34. Fake it til you make it. But, also don’t be afraid to admit it when you don’t know something.

35. Go on vacation. A lot. Make the time to do nothing.

36. There will come a time when husbands and children and bills will be your priority. Enjoy your youth and freedom while you have it.

37. A crappy day at the lake is vastly better than any day anywhere else.

38. Like the queen says, “keep calm and carry on.”

39. Don’t do anything half-assed.  Go all in, all the time.

40. 40 is just a number. Not a state of mind.  And, never be afraid to act the fool.  Life is too short!

Parenting’s a Crappy Gig

10334360_10202709480073133_776496951207363595_nLet me be the one to say it, because you know you’ve all been thinking it.  Parenting is a really shitty gig.

You go to a job interview, and they say, “You’ll be on call 24 hours a day, you’ll be expected to work overtime on the weekends, you’ll have full responsibility for every task and there’s rarely anyone to delegate to.  Your boss can be unreasonable, selfish, beligerant.  You’ll serve as director, secretary, bookkeeper, custodian, chauffeur, chef, and CEO.  And, by the way, this is a volunteer position, you won’t be paid a cent.”

And, I know….  You would never change it for the world, and you love those lil’ buggers, and it’s the worst job you’ll ever love.  And, that’s all bullshit.  You know this job blows chunks.

I love my kids.  Totally.  Unequivocally.  Madly.  And, I’m at the stage of their development when I really LIKE them too.  I have fun with them, we laugh a lot, and I legitimately enjoy their company.  It’s really not them, it’s the responsibility.

The soul crushing, overwhelming, absolute responsibility.  The worrying, and the second guessing, and the messiness of it.

As I sat on the toilet for a half an hour yesterday, holding my nine year old’s bloody nose, covered with rapidly drying red dots, as my six year old cleaned off the walls, I had a while to think about this (Yes Dad, I took him to the doctor.  He’s fine)  It’s an impossible task, with very little room for error.  And, there’s a million ways to mess it up.

You have to keep them clean, and fed, and well rested.  The have to be smart, and work hard, and be nice kids.  They can’t cuss, or fart, or pick their nose in public. They need to get to school on time, and like healthy foods, and play well with others. You need to deal with the strange rash on their head, and where their glasses are, and whether they are “happy.”  And, you have to look good doing it.

For the love of God, why didn’t anyone warn us!!  Quite simply, because if we truly understood, would we have agreed to bring these monsters into the world.  Or maybe I was warned and I chose to ignore them.  Hubris.  Pure hubris.

I’m sure of this.  Everyone,  every single last one of you, agrees with me.  Whether you choose to admit it or not.  Whether you smile through the muck, or cry through it, struggle every day, or knock it outta’ the park; it’s a shitty gig.

So, give the dad in the super market an understanding grin. Help that mom trying to drag the double stroller into the restaurant. Have patience with the parents struggling to feed their two toddlers in the crowded restaurant.  We’ve all been there, and we’ll all be there again.  Love your favorite parent today.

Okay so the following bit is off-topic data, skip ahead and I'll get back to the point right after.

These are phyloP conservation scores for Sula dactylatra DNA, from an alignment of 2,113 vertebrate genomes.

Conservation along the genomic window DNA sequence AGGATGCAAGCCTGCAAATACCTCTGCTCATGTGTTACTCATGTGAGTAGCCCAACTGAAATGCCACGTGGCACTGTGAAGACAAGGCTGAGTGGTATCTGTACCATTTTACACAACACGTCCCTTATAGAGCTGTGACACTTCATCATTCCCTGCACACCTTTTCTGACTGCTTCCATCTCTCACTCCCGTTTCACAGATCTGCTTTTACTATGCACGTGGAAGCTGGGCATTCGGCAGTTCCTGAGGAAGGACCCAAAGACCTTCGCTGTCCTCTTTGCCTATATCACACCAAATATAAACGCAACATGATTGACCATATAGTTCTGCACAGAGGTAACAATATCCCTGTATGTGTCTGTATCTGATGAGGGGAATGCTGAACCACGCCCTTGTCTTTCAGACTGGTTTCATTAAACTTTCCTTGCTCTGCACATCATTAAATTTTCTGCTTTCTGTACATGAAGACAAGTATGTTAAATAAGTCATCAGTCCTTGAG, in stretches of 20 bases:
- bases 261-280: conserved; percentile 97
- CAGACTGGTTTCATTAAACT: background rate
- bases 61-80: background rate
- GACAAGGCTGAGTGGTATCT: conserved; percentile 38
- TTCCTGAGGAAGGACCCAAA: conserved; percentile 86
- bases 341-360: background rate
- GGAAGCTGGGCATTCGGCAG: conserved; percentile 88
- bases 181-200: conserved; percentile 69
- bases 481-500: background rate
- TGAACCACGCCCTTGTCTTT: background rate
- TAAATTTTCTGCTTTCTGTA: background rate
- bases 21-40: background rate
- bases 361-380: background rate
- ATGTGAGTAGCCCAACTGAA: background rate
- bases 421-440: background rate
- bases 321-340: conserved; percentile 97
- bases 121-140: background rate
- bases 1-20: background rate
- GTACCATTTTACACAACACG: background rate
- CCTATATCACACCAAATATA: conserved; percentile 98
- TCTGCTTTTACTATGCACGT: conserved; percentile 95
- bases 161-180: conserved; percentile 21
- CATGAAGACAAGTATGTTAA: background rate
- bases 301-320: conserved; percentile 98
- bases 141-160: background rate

Dear Sons, (what I really want for Mother’s Day)

1795623_10202264980800929_53883452_nDear Sons,

I love you sweet boys oh so very much.  And, although I’m sure, your father will force you to make a lovely half-assed card featuring monsters and lasers and a fair amount of poop, and your teacher will make you paint a frame and put a blurry picture of yourself in it, there are other things I want for Mother’s Day.  And, if you can’t pull that off, I kinda’ want a Magic Bullet (smoothies are hot right now).

  • I would like to spend one day in the car without you arguing about what you want to talk about.  You might actually have a pleasant conversation if you could just stop fighting about whether talking about Pokemon is annoying or not. (hint:  it is)
  • You could admit that you actually love playing outside.  That you love baseball and soccer and playing at the playground.  That you’d prefer to be active then to sit in front of a screen rotting your brain.
  • About those screens.  They are not that important.  They are not worth your anger, and your frustration and your general whiny-ness when you don’t get to play.  Playing electronics are not, and will never be, a priority in this family.  Give it up!
  • In fact, please learn, that you will never get your way by whining.  You are 9 and 6.  We have never given in to your whining.  We never will.  It is not a functional way to communicate with us.  You will not win that fight.
  • Put your shoes on. Now.
  • For the love of god, clean yourself!  You are boys.  You smell.  You must shower, and brush your teeth, and comb your hair.
  • Ask your father.  He is sitting right next to you.  Watching hockey.  Do you not see him?  Do you have to walk up the stairs, storm into the bathroom, and ask me for apple juice?  Do you?
  • Now means NOW.
  • We have a routine.  We do the same thing every single morning.  You need socks everyday; you need your backpack everyday; you need to strap in everyday.  Why can you not understand that?  And don’t ask me what we have.  We “have” the same things we always “have”.
  • Enough with the sarcasm.  I know you “learned it from watching me,” but my sarcasm is warranted, acceptable, and witty.  Yours is annoying.
  • You are not bored.  You keep saying that word.  I do not think that word means what you think it means.
  • Please take pictures with me.  Moms aren’t in enough pictures, moms always miss out on the photos.  Please let me have pictures with my sons; even if they’re goofy.
  • Never stop holding my hand.  Never grow to big to cuddle with your mom.  Just love me unconditionally; I promise to do the same.

Patience: Lessons from the Zen Baby